Pipelines move nearly two-thirds of the oil and petroleum products transported annually. Pipelines are, by far, America's most important petroleum supply line, including crude oil, refined fuel and raw materials.
Practical and Safe
Because of the volume that must be transported, pipelines are the only feasible method for moving the enormous quantities of petroleum America requires to keep going each day.
- Replacing even a modest-sized pipeline, which might transport 150,000 barrels per day, would require 750 tanker truck loads per day, a load delivered every two minutes around the clock.
- Replacing the same pipeline with railroad cars would require a 225-car train to arrive and be unloaded every day.
In addition to their efficiency, pipelines also have important environmental and safety benefits. Compared to other inland transport modes, pipelines do not crowd our highways and rivers and they produce negligible air pollution. Pipelines also have a lower spill rate per barrel of oil transported than competing modes of transportation, namely trucks and barges. Tell me more about pipeline safety.
Pipeline jobs require high-skilled workers and good wages. Petroleum pipelines depend on a relatively small national workforce of more than 11,000 skilled men and women, yet that workforce transports over 629.9 billion ton-miles of freight each year.
A recent proposed pipeline project would create over 118,000 jobs and generate more than $585 million in state and local taxes for the states along the pipeline route
Total Freight Transported
Interstate pipelines deliver over 11.3 billion barrels of petroleum each year. (There are 42 gallons in a barrel.) About 52% of the petroleum transported by pipelines is crude oil and 47% is in the form of refined petroleum products. The cost to transport a barrel of petroleum products from Houston to the New York harbor is about $1, or about 2 1/2 ¢ per gallon at your local gasoline station. The price to transport petroleum products through pipelines does not change, regardless of fluctuations in the price of a gallon of gas. Tell me more about the economic regulation of pipelines.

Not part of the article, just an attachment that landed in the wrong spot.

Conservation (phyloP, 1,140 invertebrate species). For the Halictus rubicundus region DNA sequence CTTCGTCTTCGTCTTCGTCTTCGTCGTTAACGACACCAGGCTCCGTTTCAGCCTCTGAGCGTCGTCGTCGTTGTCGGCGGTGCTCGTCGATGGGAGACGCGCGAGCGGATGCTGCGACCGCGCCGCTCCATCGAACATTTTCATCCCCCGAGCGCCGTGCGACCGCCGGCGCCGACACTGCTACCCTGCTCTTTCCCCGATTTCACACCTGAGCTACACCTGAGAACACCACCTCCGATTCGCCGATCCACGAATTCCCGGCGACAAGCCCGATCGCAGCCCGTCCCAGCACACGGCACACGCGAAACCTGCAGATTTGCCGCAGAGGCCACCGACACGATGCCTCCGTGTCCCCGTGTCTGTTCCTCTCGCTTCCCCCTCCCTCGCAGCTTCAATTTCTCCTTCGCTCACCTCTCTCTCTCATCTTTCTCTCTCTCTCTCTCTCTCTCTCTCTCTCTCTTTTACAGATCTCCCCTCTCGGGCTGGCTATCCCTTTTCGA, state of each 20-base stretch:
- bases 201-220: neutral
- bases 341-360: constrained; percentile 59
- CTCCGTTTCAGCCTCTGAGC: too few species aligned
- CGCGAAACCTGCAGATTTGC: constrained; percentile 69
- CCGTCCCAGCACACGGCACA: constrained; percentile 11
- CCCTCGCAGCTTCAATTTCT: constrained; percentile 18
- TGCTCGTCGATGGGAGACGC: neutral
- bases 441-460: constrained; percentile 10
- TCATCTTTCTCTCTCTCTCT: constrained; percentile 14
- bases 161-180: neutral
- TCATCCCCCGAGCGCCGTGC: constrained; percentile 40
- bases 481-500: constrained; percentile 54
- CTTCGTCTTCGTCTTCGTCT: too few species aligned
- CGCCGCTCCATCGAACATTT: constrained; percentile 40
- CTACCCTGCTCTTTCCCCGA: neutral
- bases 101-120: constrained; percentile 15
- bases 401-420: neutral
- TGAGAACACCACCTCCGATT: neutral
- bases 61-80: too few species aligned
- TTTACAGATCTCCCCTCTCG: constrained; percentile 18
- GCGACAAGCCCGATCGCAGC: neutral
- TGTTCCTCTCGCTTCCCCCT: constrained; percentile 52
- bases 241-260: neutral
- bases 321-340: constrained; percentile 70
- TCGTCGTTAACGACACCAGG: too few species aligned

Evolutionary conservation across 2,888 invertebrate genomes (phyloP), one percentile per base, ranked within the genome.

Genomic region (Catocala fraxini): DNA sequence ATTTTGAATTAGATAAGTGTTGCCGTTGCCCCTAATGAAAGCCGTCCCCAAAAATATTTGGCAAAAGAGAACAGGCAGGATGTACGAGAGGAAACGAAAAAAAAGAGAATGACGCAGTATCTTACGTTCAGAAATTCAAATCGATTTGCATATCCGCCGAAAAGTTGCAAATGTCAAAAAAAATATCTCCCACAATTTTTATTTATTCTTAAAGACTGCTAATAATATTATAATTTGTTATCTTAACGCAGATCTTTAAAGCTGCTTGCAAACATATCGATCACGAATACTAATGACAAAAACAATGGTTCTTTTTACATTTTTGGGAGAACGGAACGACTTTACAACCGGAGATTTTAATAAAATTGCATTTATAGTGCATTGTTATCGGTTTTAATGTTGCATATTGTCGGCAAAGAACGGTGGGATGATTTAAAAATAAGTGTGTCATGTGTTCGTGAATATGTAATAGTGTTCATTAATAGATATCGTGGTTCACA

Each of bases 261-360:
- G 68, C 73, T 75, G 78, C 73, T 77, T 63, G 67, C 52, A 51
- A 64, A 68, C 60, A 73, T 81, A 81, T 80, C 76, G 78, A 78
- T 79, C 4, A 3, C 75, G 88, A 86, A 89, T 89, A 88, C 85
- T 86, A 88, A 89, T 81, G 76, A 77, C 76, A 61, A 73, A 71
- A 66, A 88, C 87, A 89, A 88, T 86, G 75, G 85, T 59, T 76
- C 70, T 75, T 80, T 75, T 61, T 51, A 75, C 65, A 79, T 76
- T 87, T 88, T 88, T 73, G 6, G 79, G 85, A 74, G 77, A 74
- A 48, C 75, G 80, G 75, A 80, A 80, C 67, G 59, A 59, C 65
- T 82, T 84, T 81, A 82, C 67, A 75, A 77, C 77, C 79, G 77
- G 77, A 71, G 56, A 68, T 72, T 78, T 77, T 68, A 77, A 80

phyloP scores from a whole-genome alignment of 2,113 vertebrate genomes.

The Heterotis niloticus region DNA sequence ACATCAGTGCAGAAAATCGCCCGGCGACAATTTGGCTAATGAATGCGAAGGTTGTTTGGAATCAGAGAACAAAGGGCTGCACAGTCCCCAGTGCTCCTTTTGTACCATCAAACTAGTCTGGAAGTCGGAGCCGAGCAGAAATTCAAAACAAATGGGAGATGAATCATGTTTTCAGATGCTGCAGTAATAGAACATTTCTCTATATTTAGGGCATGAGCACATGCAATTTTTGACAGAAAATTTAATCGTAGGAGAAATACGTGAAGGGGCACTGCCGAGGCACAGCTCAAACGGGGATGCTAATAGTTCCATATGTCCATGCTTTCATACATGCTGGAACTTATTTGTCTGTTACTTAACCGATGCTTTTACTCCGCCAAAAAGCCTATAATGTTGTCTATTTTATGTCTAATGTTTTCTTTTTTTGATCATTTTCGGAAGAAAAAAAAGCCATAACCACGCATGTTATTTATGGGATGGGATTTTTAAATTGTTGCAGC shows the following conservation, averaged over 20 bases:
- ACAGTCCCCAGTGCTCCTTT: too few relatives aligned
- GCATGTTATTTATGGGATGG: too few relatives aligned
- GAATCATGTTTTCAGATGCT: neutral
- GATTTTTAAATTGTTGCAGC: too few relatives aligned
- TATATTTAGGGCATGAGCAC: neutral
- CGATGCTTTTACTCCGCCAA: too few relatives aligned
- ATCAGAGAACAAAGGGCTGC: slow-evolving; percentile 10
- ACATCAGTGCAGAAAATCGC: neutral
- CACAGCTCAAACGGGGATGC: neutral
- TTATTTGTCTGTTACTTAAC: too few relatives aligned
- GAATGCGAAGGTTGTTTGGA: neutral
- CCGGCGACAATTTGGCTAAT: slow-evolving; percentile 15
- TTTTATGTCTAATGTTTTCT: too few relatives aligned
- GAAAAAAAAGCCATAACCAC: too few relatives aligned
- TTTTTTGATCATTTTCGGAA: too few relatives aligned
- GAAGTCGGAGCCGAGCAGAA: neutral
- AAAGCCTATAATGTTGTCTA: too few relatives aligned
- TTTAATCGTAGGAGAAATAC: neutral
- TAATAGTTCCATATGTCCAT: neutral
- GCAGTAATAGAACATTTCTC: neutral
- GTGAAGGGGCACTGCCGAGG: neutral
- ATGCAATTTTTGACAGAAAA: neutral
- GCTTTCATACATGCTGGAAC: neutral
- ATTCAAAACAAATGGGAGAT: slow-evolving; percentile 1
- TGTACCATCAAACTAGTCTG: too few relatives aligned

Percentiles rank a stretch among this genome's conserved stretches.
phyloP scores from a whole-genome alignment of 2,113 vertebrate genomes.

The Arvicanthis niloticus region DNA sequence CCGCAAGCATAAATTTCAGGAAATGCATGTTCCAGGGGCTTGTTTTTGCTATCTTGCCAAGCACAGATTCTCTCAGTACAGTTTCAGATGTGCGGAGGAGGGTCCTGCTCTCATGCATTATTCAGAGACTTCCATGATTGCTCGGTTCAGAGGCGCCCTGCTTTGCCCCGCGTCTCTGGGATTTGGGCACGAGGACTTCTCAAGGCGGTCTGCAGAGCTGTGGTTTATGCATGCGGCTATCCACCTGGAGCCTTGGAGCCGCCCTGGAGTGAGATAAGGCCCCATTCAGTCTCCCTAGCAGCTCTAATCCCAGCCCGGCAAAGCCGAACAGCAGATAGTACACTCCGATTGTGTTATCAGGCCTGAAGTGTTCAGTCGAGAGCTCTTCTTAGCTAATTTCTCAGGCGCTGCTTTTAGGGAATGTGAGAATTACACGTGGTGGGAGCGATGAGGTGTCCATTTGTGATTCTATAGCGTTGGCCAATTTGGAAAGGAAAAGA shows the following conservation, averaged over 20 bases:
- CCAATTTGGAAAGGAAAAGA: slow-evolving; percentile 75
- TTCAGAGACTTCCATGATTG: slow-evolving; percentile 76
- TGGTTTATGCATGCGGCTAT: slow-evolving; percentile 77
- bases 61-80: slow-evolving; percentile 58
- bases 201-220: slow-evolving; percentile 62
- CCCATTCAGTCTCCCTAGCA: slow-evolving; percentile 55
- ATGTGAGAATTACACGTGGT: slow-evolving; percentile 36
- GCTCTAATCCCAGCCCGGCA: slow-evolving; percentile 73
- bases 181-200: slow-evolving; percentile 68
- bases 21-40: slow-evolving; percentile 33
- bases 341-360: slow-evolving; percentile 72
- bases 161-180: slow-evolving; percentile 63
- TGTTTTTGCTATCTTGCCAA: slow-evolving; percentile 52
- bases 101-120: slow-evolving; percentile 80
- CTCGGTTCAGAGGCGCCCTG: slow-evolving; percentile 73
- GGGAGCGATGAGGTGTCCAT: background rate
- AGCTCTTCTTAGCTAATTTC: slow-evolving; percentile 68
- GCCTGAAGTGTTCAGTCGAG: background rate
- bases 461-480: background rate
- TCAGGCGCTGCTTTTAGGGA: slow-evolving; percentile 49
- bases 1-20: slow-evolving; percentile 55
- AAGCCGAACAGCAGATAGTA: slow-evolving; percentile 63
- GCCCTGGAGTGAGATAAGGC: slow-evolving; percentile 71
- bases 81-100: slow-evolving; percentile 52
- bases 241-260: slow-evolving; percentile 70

Energy to You
Liquid pipelines bring crude oil to the nation's refineries and important petroleum products to our communities, including all grades of gasoline, diesel, jet fuel, home heating oil, kerosene, propane, and biofuels. Pipelines also transport carbon dioxide to oil and natural gas fields, where it can be used efficiently to enhance production. In addition to transportation, many other industries get raw materials by pipeline, including food, drugs and pharmaceuticals, plastics, chemicals, and road construction. Almost all gasoline is transported by pipeline. Trucks you see at the local gas station usually carry gasoline only the last few miles, after picking it up from a distribution terminal. Public transportation often depends upon liquid pipelines as well - many commuter railroads and city buses depend on the fuels we carry.
From the food and medicine we require to the cars we drive to the plastics that improve our lives - pipelines make it possible. Pipelines are a vital part of our country's infrastructure and have been quietly serving the nation for decades.
America's Supply Line Video
For an overview of the nation's petroleum pipelines (9:24 minutes), view: